(Washington D.C., Thursday, June 25, 2020) – COVID-19 has taken an enormous toll on America’s nursing homes. Thanks to new federal requirements, nursing homes are now reporting on cases and deaths each week, but there are still gaps in the data. According to the Kaiser Family Foundation at least 44,000 people in nursing homes or other long term care facilities have already lost their lives as of June 4th – roughly 2 in 5 COVID-related deaths in America.
An AARP analysis shows an average of 517 nursing home residents and care providers have died in the US every single day of the pandemic. Moreover, homes with a significant number of black and Latino residents are twice as likely to be hit by the coronavirus (source: NY Times).
AARP has heard from thousands of families who have lost loved ones to coronavirus or have struggled to get information about what is happening inside the facility where their loved one lives.
Bill Sweeney, AARP’s Senior Vice President of Government Affairs, discusses what needs to be done to protect the health and safety of people in nursing homes, including:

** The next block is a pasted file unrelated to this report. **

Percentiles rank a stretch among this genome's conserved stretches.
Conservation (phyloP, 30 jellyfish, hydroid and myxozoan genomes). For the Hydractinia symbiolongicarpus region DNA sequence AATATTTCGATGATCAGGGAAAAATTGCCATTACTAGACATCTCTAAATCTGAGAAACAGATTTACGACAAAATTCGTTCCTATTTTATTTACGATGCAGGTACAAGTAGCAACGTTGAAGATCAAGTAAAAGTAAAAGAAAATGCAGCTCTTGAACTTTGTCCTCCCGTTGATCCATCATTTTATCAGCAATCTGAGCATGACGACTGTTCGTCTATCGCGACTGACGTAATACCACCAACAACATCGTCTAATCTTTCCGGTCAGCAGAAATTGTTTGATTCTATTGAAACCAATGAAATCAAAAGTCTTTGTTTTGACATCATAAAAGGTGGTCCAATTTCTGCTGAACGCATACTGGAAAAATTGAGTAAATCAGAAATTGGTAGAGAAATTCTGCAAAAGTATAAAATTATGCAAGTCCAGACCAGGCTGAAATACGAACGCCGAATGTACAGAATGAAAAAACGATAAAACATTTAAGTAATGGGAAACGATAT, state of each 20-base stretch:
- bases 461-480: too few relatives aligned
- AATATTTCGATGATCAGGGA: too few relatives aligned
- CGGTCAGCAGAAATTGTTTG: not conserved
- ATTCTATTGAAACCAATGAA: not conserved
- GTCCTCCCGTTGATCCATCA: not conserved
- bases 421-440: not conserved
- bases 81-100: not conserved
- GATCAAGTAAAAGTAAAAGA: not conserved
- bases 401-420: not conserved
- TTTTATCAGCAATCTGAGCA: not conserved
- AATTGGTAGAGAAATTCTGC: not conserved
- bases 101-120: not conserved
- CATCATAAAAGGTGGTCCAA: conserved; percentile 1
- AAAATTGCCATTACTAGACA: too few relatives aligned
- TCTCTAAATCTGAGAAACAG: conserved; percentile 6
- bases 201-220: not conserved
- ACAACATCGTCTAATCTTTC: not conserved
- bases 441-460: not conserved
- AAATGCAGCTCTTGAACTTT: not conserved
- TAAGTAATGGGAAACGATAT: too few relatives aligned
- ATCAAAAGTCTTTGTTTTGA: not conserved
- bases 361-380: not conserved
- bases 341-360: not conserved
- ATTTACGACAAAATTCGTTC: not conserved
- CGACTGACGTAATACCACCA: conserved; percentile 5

- Federal funding to provide testing and PPE for staff and residents. Despite federal guidance, some nursing homes still are not testing all of their staff and residents regularly.
- Virtual visitation for residents and families. Congress should provide adequate funding for the technology, equipment, and other support needed for these visits. Right now, most in-person visits are still prohibited for people in nursing homes, and the CDC has recommended that nursing homes follow strict protocols before they reopen.
- The ability to hold facilities accountable if residents are harmed, neglected or abused. AARP strongly opposes proposals to grant immunity related to COVID-19 for nursing homes, assisted living facilities, and other long-term care facilities, at both the state and federal level.
AARP is a nonprofit, nonpartisan social mission organization that helps people ages 50 and over live their best possible lives. AARP does not endorse candidates for public office or make contributions to either political campaigns or candidates. It has staffed offices in all 50 states, the District of Columbia, Puerto Rico, and the U.S. Virgin Islands.